White announced the first results of his interferometer experiment at a 2013 space conference. According to White, these results showed a vanishing but non-zero difference between charged and uncharged states after signal processing, but this difference remains inconclusive due to external interference and limits in the computational processing.[9][11] It is now clear that no exotic matter is involved in such an experiment, but some other concept is being used.[12][13]

Interferometer experiment with a resonant cavity[edit]

Eagleworks warp-field interferometer test setup

During the first two weeks of April 2015, scientists fired lasers through a microwave cavity and noticed highly significant variations in the path time. The readings indicated that some of the laser pulses traveled longer, possibly pointing to a slight warp bubble inside the resonance chamber of the device. However, a small rise in ambient air temperature inside the chamber was also recorded, which could possibly have caused the recorded fluctuation in speeds of the laser pulses. According to Paul March, a NASA JSC researcher, the experiment was to be verified inside a vacuum chamber to remove all interference of air. This was done at the end of April 2015.[14][15] White does not think, however, that the measured change in path length is due to transient air heating, because the visibility threshold is 40 times larger than the predicted effect from air.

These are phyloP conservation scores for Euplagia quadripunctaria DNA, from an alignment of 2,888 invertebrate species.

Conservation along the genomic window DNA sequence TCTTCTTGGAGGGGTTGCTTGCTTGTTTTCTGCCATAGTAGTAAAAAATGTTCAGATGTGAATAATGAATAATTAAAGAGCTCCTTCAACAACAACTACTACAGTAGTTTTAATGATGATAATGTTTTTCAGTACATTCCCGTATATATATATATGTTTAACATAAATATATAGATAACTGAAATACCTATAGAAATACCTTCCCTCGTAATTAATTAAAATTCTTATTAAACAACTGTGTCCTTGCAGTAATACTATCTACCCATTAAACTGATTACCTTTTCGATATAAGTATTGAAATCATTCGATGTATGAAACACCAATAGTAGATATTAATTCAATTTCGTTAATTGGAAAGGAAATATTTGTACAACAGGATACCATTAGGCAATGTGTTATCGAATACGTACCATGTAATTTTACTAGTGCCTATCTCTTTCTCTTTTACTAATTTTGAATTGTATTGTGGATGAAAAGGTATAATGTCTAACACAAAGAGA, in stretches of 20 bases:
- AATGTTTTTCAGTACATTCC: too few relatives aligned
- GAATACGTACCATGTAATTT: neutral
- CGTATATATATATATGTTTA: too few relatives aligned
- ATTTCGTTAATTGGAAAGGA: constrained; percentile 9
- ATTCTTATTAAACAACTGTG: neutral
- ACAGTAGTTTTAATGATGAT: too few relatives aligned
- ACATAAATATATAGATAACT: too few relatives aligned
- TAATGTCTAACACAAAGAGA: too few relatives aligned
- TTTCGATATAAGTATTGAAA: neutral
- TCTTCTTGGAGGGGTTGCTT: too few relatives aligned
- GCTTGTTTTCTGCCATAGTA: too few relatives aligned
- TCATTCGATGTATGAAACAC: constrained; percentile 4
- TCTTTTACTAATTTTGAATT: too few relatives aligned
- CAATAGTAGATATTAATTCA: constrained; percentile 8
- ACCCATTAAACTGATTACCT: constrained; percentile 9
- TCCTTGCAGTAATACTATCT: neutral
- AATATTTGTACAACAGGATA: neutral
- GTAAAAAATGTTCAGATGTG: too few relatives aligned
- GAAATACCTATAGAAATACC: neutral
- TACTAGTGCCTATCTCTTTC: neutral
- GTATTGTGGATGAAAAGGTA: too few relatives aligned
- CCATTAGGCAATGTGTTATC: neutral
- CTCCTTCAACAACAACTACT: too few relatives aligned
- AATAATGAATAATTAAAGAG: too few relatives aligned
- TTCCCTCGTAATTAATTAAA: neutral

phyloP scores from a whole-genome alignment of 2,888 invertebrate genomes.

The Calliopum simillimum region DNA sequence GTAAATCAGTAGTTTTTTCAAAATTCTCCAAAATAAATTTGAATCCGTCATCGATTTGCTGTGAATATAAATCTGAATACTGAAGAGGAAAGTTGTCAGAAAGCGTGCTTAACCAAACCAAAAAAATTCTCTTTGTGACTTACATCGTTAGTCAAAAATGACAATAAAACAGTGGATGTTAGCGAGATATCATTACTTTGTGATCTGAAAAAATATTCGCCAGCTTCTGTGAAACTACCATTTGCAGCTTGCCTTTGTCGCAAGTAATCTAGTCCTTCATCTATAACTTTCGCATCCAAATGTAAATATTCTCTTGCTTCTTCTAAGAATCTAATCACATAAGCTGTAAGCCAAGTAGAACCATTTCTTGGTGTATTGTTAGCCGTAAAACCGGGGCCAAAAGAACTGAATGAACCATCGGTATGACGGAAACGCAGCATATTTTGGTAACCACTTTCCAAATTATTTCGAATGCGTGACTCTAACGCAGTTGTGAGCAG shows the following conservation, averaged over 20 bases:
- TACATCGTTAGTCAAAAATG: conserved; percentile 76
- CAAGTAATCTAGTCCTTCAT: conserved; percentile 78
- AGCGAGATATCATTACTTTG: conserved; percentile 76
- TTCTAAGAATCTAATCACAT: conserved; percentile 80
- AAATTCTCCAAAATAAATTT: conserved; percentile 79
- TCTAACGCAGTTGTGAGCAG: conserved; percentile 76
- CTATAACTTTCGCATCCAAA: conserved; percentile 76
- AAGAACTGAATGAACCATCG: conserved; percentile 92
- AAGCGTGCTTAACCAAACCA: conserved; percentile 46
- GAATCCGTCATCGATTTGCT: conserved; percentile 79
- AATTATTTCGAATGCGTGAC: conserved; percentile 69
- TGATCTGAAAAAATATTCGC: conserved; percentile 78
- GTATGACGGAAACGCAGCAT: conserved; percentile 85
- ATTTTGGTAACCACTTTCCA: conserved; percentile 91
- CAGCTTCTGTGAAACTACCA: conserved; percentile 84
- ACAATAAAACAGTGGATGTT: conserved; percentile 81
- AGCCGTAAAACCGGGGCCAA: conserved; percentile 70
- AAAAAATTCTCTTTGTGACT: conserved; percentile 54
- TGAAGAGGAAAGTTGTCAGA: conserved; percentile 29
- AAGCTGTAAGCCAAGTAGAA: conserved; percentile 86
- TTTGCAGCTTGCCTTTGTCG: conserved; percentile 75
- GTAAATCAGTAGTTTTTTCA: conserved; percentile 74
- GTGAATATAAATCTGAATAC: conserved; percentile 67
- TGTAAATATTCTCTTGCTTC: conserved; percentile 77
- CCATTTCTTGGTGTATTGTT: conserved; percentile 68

The experiment used a short, cylindrical, aluminum resonant cavity (and not a tapered resonant cavity)[16] excited at a natural frequency of 1.48 GHz with an input power of 30 watts, over 27000 cycles of data (each 1.5 s cycle energizing the system for 0.75 s and de-energizing it for 0.75 s), which were averaged to obtain a power spectrum that revealed a signal frequency of 0.65 Hz with amplitude clearly above system noise. Four additional tests were successfully conducted that demonstrated repeatability.[17]

Warp-drive research and potential for interstellar propulsion[edit]

The NASA research team has postulated that their findings could reduce the energy requirements for a spaceship moving at ten times the speed of light ("warp 2") from the mass–energy equivalent of the planet Jupiter to that of the Voyager 1 spacecraft (c. 700 kg)[2] or less.[18]

By harnessing the physics of cosmic inflation, future spaceships crafted to satisfy the laws of these mathematical equations might actually be able to get somewhere unthinkably fast and without adverse effects.[19]